Sichuan is a province in south/central China. It is one of the nation’s largest provinces and its most inaccessible regions owing to the lofty terrain and lack of expressways and airports.

Sichuan made worldwide news in May 2008 when a huge earthquake struck the province. It was centered to the north of Chengdu, the capital, and flattened entire towns and cities killing many thousands. Although reaction from emergency services was swift, the rugged nature of Sichuan made it tough to access. Tourists can visit the memorial town of Beichuan, which was almost completely destroyed.

There are more than a dozen ethnic minority groups in Sichuan and it is much less touristy than neighboring provinces, such as Gansu, Shanxi, and Yunnan. Although neighboring Guizhou Province is popular for traditional villages, Sichuan is more authentic.

The capital of Sichuan is Chengdu, a massive city of almost 10 million with 2,000 years of history. It lies roughly in the center of the province, about 600kms north of Kunming. Despite its size, Chengdu is pretty laidback and has a good nightlife, although is not worth spending more than a few days in.

Chengdu has the main airport in Sichuan and is good for daytrips to numerous surrounding attractions. Of these, the Giant Buddha, Stone Elephant Lake, and Mount Qingcheng are all must-sees.

Farther north of Chengdu is Jiuzhaigou Valley, a stunningly beautiful place of pristine lakes, wispy waterfalls, and vivid fall colors. In addition, nearby Huanglong National Park has Sichuan’s most delectable landscapes and is a UNESCO World Heritage site. Its blue-colored water terraces are the main appeal.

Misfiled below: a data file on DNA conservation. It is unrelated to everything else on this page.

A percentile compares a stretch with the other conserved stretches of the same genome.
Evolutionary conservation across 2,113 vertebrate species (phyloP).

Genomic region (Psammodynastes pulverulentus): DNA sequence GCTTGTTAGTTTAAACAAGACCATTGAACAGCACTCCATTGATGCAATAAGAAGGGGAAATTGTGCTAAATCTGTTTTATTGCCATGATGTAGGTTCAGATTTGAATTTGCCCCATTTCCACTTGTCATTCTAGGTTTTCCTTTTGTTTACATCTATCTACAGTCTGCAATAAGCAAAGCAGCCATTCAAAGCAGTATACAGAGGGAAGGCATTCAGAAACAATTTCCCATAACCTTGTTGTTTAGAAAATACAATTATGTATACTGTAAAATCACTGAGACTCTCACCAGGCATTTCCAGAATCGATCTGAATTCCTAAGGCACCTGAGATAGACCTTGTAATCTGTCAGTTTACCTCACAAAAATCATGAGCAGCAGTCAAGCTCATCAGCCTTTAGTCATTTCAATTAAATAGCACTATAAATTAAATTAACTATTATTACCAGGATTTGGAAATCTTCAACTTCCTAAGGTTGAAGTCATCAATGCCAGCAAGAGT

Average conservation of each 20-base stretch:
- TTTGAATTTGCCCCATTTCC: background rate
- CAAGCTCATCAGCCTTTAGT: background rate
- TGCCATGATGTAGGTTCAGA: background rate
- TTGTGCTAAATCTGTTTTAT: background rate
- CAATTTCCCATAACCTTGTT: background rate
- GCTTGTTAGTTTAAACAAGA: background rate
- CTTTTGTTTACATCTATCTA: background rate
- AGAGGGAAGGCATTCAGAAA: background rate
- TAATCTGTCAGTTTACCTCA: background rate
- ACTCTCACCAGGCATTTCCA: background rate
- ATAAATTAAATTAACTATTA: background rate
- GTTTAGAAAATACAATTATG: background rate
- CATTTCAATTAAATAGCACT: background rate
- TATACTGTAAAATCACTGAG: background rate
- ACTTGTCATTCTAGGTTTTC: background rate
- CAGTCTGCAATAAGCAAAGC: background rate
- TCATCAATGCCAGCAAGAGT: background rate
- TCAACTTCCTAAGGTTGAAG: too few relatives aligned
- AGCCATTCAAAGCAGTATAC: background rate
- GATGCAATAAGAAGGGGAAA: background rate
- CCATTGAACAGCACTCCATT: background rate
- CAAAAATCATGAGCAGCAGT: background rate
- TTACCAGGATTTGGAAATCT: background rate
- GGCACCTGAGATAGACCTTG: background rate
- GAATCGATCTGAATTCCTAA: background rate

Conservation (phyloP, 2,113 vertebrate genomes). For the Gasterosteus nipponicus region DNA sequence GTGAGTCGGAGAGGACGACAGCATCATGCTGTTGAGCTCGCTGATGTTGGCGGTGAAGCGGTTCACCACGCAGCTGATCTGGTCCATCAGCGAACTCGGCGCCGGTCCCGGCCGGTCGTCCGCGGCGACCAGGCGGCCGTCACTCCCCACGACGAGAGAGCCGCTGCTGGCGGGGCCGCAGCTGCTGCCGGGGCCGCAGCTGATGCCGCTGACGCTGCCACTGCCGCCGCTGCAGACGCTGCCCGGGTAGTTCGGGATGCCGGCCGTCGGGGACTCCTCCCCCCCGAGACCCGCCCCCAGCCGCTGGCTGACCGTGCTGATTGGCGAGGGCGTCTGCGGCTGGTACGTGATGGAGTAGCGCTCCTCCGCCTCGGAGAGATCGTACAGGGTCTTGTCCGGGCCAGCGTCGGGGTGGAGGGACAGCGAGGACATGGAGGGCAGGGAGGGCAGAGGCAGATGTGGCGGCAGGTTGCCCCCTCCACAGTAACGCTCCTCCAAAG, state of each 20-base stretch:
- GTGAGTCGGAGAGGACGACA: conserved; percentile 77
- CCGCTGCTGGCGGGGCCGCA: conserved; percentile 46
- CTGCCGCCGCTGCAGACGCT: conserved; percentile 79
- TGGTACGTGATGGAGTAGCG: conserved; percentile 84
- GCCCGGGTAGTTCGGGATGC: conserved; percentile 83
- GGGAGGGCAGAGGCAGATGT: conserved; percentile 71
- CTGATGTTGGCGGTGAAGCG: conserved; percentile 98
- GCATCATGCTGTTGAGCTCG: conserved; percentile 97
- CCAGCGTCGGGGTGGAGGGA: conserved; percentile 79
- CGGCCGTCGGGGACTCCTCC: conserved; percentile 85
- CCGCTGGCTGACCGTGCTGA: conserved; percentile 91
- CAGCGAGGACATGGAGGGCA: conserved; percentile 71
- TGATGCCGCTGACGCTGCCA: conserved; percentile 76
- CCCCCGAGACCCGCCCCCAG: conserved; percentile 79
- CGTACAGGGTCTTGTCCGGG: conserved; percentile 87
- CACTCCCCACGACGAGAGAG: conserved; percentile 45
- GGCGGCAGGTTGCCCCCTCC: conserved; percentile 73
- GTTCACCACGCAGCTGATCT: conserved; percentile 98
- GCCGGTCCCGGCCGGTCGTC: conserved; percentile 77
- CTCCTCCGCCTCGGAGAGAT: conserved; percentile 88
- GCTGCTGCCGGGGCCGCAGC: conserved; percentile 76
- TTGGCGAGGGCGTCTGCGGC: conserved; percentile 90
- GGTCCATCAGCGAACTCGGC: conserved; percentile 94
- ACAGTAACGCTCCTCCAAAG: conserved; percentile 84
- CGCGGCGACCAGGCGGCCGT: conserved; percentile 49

Sichuan is mainly about the landscape and trekkers and hikers will enjoy it most. Much of Sichuan lies over 3,000m so acclimatizing is a must. Mount Emeishan, in the southwest of Sichuan, is the province’s most famous mountain and has good hiking. It is one of China’s sacred Buddhist mountains and has stunning bamboo groves and sheer cliffs.

Options for sightseeing and trekking farther afield include a look into the Tibetan areas of Sichuan, with buses leaving to Moxi and Kangding from many border towns. Langmusi, straddling the Gansu-Sichuan border, is the perfect example of a Tibetan town, with its monasteries and horse trekking.

Getting There & Away

Sichuan is quite inaccessible due to the harsh terrain and there is only one main expressway going through the territory - the north-south Xi’an to Kunming road which goes through Chengdu. The best way in is to fly to Chengdu Airport - one of China’s busiest - and radiate out by road or rail.

Flights serve Chengdu from all over China, as well as from other Asian and some European cities. You can also get in by train from Kunming (Yunnan), Chongqing (Chongqing), and Xi’an (Shanxi).

Onward Travel